No catches, no fine print just unadulterated book loving, with your favourite books saved to your own digital bookshelf.
New members get entered into our monthly draw to win £100 to spend in your local bookshop Plus lots lots more…Find out more
J. Edward Chamberlin is Professor Emeritus of English and comparative literature at the University of Toronto. He is a fellow of the Royal Society of Canada, was a visiting professor at the University of Michigan, has lectured around the world, and received an honorary doctorate from the University of the West Indies. He is the author of Come Back to Me My Language; Horse; and If This Is Your Land, Where Are Your Stories? He lives in British Columbia.
A rather dull cover hides a rich and continually surprising tour of the World’s islands. There is for British readers, our own island, there are the islands we know, islands in rivers, lakes and sea, There are islands of fable and most delightfully islands that come and go over the centuries, islands of spice and fortress, prison and escape. Islands have been stepping stones in history, allowing human beings to travel the world, they have provided refuge and riches, and they can be havens for wildlife, the cause of shipwreck and danger. It is a subject without end, caught for a brief moment by the author who teases us with intriguing glimpses of this vast history. Like for Like Reading The Sea Inside, Philip Hoare Atlantic: A Vast Ocean of a Million Stories, Simon Winchester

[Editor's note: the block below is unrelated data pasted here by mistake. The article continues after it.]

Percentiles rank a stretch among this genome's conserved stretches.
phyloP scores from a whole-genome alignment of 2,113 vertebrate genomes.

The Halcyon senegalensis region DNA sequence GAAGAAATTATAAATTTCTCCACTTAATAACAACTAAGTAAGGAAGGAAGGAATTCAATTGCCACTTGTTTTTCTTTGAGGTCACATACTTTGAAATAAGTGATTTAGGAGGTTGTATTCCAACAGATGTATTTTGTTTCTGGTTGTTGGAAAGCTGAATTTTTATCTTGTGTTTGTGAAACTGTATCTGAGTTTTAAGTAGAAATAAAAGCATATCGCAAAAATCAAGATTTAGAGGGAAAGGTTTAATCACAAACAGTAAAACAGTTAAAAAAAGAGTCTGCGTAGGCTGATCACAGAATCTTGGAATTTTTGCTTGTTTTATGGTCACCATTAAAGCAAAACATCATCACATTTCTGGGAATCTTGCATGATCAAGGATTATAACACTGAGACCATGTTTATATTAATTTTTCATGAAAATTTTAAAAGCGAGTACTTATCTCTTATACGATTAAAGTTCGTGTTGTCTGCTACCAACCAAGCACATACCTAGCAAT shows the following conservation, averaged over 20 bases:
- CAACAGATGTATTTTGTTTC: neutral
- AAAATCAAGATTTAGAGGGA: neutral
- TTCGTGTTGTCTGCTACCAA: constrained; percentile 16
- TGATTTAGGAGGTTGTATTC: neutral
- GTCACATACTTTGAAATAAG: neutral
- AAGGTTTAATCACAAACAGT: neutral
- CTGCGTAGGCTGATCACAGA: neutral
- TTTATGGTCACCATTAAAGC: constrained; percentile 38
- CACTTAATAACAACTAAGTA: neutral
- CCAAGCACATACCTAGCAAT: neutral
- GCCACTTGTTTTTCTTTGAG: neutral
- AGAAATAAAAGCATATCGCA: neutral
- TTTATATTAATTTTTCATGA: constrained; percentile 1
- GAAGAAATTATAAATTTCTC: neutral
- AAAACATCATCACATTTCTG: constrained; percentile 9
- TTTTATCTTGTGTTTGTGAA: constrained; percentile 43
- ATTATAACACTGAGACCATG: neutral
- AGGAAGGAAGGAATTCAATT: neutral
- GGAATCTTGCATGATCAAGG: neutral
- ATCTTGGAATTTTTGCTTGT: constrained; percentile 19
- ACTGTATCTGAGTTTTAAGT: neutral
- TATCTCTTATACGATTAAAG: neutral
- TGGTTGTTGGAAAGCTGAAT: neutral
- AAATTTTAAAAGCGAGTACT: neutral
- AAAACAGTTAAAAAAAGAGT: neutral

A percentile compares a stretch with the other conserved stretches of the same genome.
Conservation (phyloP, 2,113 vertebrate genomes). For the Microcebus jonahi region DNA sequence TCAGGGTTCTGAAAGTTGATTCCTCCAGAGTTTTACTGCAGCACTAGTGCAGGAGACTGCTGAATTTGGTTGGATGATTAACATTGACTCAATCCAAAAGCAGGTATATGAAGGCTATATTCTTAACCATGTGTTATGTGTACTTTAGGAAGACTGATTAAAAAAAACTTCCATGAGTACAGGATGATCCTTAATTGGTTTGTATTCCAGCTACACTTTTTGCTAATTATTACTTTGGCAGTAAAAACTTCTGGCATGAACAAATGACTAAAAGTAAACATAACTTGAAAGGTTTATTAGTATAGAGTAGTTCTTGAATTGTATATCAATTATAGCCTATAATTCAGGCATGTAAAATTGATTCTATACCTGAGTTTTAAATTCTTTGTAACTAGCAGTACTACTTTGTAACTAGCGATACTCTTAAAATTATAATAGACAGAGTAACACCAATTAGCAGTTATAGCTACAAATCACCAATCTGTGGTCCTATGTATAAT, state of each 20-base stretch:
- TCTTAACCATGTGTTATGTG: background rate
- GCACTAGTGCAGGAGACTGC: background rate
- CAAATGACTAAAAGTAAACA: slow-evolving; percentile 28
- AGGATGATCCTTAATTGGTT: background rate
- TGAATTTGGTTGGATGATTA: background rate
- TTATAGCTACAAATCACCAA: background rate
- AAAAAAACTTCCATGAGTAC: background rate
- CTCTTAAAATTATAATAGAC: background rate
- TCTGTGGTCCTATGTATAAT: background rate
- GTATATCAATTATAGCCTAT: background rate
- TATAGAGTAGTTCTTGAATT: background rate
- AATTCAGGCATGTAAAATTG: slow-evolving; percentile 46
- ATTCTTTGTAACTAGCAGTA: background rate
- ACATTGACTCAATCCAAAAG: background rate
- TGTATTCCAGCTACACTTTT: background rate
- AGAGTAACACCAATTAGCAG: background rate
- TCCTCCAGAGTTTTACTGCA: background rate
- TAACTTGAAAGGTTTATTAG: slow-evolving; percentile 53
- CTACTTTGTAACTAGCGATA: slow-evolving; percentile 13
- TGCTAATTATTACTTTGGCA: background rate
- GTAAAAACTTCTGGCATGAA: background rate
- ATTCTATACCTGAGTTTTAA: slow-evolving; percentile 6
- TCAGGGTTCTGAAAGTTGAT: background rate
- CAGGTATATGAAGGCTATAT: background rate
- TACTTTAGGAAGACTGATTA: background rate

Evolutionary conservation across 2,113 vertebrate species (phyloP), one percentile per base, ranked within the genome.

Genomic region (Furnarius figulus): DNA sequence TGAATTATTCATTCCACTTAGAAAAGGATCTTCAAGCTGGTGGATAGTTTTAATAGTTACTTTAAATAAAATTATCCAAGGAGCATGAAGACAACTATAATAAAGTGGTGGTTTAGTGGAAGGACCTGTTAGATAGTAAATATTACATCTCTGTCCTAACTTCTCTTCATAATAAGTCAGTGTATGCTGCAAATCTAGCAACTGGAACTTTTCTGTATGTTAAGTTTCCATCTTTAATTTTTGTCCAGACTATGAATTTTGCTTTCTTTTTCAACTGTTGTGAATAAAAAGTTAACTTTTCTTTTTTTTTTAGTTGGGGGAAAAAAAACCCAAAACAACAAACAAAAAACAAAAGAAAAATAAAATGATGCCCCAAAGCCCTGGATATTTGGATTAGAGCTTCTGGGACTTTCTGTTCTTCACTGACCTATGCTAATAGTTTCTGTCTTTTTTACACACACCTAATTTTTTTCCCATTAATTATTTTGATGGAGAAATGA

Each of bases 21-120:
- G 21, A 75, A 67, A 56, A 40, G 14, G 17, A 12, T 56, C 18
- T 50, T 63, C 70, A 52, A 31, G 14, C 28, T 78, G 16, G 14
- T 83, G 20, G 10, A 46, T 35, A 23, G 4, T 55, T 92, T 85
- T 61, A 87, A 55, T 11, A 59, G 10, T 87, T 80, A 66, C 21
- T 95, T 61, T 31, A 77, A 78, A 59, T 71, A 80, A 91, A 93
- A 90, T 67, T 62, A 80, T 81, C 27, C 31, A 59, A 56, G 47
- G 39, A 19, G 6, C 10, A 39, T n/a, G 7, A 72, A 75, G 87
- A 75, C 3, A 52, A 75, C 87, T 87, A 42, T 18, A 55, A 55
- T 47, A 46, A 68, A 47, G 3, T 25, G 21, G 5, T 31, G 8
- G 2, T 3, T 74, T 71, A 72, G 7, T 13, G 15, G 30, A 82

Full of wisdom, passion and wonder, Horse is the utterly fascinating and enlightening story of horses and humans from the beginning of time to the present. Ever since the dawn of human history, horses have held a mystical sway over our imagination: we respect and revere them like no other animal. We have conceived of them as both domesticated and free, both belonging to our civilisation and to the wild. At first, ours was an encounter of death, as prehistoric humans hunted horses all across the steppes of Asia, and throughout Europe. But they also painted horses full of grace and beauty on the walls of their caves, and gave them a central place in their songs and sacred rituals. Long before the invention of writing and the wheel, horses began to shape the way humans lived. Drawing on archaeology, biology, art, literature and ethnography, Horse illuminates the relationship between humans and horses throughout history - from Alexander the Great to Genghis Khan, from the Moors in Spain and the knights in France to the great horse cultures of native America. From the Ice Age to the Industrial Age, horses have provided sustenance, transportation, status, companionship and the ability to establish and expand empires. Included are stories of horses at work, at war and at play, both wild horses and famous horses, in paintings, books and movies. Horse looks at the ancient traditions of horse trading and horse stealing, horse racing and games with horses, and at rodeos and circuses, jumping and dressage. It compares techniques of training and traditions of breeding, from the Persians to the Nez Perce, from Lippizaners to Percherons, and ponders the intelligence of horses, their skill and strength as well as their grace and beauty.